PetaPixel

Color in Filmmaking: From the First Color Photograph to Digital Color Manipulation

Long before there was any way to capture colors on film, filmmakers were hand painting their short movies frame by frame to breathe life into black-and-white productions. The desire to capture color, it seems, far precedes our ability to do so.

In the Filmmaker IQ video above, John Hess takes you through a comprehensive history of color in filmmaking. From hand-tinting, to Technicolor, to digital color manipulation, take a look and see just how far we’ve come when it comes to capturing the reds, greens and blues of our world.

Capturing color on film (rather than coloring it in) really began with James Clerk Maxwell when he took the first permanent color photograph in 1861. By combining red, green and blue filtered photographs of the same ribbon, he created this:

The first ever color photograph mentioned in the video. Taken by James Clerk Maxwell.

The first ever color photograph created by James Clerk Maxwell and SLR inventor Thomas Sutton.

It would be many years, however, before anything more than hand-coloring of film would truly begin. It wasn’t till 1908 and the two-color additive Kinemacolor system that filming in color began. It was successful for a time, but then came the real breakthrough: Technicolor.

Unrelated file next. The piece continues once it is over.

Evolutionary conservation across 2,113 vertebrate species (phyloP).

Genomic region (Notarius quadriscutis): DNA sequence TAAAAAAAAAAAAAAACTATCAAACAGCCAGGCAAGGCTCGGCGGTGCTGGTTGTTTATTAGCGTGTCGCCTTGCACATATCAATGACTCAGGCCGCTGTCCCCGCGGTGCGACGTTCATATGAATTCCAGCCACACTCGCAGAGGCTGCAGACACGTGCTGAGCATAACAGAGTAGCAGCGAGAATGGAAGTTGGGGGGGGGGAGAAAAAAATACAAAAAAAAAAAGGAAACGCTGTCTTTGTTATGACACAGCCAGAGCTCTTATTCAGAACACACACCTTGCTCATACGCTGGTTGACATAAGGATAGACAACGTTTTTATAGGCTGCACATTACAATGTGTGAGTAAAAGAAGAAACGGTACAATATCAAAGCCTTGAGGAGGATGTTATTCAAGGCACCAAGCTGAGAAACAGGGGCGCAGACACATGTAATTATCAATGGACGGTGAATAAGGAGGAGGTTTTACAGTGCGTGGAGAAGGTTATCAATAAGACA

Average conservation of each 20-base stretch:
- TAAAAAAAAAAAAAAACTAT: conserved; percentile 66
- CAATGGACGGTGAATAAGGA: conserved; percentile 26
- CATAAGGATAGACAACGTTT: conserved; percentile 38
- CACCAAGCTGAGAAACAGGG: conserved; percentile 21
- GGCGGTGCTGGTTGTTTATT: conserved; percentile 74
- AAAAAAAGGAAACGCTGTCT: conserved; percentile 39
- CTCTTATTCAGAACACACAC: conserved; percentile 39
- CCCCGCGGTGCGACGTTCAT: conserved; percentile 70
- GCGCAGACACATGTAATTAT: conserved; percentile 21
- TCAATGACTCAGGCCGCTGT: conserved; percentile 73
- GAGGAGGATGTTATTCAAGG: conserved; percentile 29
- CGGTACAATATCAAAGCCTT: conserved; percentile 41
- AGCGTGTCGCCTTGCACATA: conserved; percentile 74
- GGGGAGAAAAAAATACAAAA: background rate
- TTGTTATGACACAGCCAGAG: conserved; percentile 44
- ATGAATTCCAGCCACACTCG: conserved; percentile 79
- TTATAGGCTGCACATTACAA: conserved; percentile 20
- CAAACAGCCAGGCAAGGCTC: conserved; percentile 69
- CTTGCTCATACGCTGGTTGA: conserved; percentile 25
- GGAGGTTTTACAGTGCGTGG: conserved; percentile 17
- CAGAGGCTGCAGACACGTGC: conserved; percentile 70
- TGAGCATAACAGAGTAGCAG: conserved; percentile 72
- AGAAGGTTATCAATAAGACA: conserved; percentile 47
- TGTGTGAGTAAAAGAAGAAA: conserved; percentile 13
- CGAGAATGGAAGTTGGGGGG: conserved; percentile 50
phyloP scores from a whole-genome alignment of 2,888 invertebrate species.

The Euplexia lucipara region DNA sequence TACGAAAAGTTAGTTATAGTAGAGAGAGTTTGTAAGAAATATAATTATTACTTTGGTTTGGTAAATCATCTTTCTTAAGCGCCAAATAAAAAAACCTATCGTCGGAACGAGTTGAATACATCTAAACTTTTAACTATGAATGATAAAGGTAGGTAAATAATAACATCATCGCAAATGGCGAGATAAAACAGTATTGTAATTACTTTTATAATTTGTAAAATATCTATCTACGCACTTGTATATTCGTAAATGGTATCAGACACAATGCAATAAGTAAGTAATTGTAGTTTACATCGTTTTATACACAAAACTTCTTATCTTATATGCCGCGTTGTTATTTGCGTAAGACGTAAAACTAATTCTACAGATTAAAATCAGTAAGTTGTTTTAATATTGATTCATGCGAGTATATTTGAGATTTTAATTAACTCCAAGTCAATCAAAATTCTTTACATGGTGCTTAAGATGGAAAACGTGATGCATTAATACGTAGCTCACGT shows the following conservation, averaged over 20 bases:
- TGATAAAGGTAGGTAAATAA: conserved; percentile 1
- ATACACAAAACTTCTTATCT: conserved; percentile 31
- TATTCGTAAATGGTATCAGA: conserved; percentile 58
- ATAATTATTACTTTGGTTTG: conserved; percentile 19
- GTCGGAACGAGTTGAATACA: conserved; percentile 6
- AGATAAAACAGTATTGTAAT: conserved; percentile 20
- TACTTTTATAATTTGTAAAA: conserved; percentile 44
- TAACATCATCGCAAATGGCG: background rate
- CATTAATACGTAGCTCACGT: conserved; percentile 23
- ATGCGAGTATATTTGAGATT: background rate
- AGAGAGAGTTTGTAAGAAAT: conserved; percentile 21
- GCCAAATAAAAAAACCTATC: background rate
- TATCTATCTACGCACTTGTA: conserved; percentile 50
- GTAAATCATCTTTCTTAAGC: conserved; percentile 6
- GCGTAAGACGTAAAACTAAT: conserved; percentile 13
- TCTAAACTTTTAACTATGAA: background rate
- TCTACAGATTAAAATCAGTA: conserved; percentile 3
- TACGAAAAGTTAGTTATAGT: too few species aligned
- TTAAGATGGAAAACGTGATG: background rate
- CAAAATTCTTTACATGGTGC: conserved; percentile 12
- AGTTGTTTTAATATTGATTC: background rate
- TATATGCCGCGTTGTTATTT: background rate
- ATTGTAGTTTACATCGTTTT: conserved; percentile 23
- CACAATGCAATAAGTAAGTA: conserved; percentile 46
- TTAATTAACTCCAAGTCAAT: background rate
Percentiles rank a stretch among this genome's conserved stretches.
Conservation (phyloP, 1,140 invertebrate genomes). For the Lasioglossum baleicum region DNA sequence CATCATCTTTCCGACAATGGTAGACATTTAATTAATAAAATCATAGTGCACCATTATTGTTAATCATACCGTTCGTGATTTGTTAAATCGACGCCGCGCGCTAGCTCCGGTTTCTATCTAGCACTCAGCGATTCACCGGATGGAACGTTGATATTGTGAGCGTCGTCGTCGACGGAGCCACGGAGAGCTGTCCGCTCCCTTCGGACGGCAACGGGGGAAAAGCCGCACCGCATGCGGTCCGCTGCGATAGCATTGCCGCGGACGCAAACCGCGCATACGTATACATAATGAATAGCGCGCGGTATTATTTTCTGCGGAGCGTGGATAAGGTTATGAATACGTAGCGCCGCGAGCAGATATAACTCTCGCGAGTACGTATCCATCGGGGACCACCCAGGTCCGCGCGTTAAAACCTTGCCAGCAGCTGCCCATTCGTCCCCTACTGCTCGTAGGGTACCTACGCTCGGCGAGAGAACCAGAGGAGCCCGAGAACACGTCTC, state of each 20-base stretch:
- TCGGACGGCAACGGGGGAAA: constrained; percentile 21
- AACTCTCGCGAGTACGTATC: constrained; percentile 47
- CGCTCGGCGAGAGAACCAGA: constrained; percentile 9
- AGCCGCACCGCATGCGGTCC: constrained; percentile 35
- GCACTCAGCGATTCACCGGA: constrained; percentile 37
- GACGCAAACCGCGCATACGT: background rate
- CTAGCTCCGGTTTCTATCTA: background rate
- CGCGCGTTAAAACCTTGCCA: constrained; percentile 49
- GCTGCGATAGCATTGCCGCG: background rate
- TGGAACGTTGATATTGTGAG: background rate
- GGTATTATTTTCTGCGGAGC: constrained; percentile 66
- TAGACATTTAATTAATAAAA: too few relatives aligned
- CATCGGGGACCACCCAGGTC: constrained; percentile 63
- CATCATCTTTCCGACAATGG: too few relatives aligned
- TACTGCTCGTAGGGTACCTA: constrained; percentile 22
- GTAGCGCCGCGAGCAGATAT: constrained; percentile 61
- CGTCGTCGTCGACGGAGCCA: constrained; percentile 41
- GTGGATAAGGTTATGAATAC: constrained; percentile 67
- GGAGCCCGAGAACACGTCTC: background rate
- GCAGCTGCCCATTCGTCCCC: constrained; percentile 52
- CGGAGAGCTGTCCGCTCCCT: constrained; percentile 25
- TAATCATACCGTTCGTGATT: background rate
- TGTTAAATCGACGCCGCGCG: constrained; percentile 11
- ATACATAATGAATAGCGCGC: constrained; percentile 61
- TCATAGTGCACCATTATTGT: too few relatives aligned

Initially a two-color subtractive system, Technicolor was patented in 1922 and continued to evolve steadily from then on. Nearly disappearing in 1932 due to high cost, it eventually came back with a vengeance and a new 3-strip system that’s responsible for the beautiful and vivid colors in The Wizard of OZ and Gone With the Wind.

colorhistory1

That vivid look, however, still came at high cost. And so eventually Technicolor gave way to the cheaper Eastmancolor system that would carry us all the way into the digital age and the kind of film scanning and post-production first seen in The Coen Brothers’ film O Brother, Where Art Thou.

There are, of course, many steps, names and dates in-between the major breakthroughs mentioned above, so if you want more detail, we highly suggest you carve out the 20 minutes it’ll take to watch this whole educational video.

A history lesson might not seem all that exciting, but as writer Anthony Burgess once said, “It’s always good to remember where you come from and celebrate it. To remember where you come from is part of where you’re going.”


 
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